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ABAG Project Director Enjoys the View

Posted By Rebecca Ruggles, Wednesday, February 19, 2014
Updated: Thursday, February 20, 2014
February 19, 2014
By Rebecca Ruggles
Director, Maryland Environmental Health Network
Coordinator, ABAG Green Funders Affinity Group

Sometimes I feel I have the catbird seat! Being a staff member and project director at the Association of Baltimore Area Grantmakers (ABAG) gives me the privilege of participating in, and learning about, such a rich array of projects, campaigns, and studies. This past month has been particularly rewarding.

Wearing my two hats of directing the Maryland Environmental Health Network (MdEHN) and supporting the ABAG Green Funders affinity group, I get a great view of philanthropy’s impact on some of the most compelling challenges of our region, and - I would say - of our times.

For instance, in the last few weeks I’ve sat in on a Health Funders program on Baltimore’s major advances in improving birth outcomes, co-hosted an Annapolis reception for legislators focused on public health and environmental health issues, listened as affinity group leaders share strategies and topics, helped the Green Funders set their program agenda for the coming year, and participated in the work of the Climate Communications Consortium of Maryland.

This latter project, the brainchild of Stuart Clarke and the Town Creek Foundation, is tackling a fascinating challenge - how to get the message out across Maryland that "over 97% of climate scientists agree that human caused Climate Change is happening”.
The project seeks to convey that while Marylanders are at significant risk, there are many solutions for making our state more resilient in the face of sea level rise, extreme weather, and other threats.

The list does not end there. The Abell Foundation published a report last week about opportunities in Baltimore to build community-owned renewable energy projects. The report documents the potential to make Baltimore more resilient in the face of major power outages, with low income residents benefitting in the process.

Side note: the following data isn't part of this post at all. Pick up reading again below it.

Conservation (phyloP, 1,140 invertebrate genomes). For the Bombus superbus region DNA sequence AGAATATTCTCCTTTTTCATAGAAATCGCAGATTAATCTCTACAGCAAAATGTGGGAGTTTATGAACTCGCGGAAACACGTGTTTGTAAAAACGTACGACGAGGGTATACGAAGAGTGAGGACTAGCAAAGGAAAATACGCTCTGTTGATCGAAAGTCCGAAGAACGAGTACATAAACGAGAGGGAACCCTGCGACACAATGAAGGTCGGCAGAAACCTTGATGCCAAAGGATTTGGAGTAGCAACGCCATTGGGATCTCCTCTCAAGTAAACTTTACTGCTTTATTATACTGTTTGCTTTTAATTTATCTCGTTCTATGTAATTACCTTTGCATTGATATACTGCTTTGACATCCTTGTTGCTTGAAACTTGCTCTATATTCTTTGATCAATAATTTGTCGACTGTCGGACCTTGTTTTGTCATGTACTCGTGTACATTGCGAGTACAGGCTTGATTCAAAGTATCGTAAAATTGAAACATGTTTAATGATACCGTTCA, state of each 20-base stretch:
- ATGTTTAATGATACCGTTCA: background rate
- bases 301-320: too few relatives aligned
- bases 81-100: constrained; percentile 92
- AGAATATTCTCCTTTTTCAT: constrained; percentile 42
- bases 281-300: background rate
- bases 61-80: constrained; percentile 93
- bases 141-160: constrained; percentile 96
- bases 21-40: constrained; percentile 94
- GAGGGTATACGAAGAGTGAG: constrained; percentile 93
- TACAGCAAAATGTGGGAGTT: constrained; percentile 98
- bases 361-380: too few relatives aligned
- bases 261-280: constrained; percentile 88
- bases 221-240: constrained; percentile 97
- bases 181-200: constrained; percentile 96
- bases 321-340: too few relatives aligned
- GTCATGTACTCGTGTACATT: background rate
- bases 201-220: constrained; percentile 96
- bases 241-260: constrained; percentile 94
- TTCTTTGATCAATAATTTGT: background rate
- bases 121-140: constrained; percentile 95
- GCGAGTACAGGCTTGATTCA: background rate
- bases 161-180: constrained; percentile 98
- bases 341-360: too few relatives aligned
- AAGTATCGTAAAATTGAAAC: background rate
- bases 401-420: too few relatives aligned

It the should be of interest to all ABAG members who invest in community and economic development, work on safety-net issues and/or are concerned about poverty and inequity.

Also on the list of recent intellectual stimulants funded by ABAG members Abell, Campbell, and Bancroft is a Shale Gas Risk Assessment study released last week by Chesapeake Climate Action Network. It fills in a gap in the state’s analysis of risks from future shale gas drilling in Western Maryland. That report offers an independent risk assessment from a leading international environmental consulting group responsible for evaluating fracking risks for the European Commission’s continent-wide regulatory review.

Finally, I’ll close with our Maryland Environmental Health Network annual meeting last month. Our session for MdEHN partners, stakeholders, and funders took place in the midst of a snow day - and over 40 people showed up!
MdEHN Coordinator Allison Rich presented the 2013 accomplishments by MdEHN and our partners, and the list made us all proud. I know that our community and academic partners particularly appreciate the active role played in our MdEHN meetings by foundation staff from the Abell, Hilda & Jacob Blaustein, Zanvyl & Isabelle Krieger, and Town Creek Foundations.

Rebecca Ruggles directs the Maryland Environmental Health Network and serves as staff coordinator for the Green Funders affinity group at ABAG.

Tags:  Adventures in Philanthropy  affinity groups  Green Funders  MdEHN 

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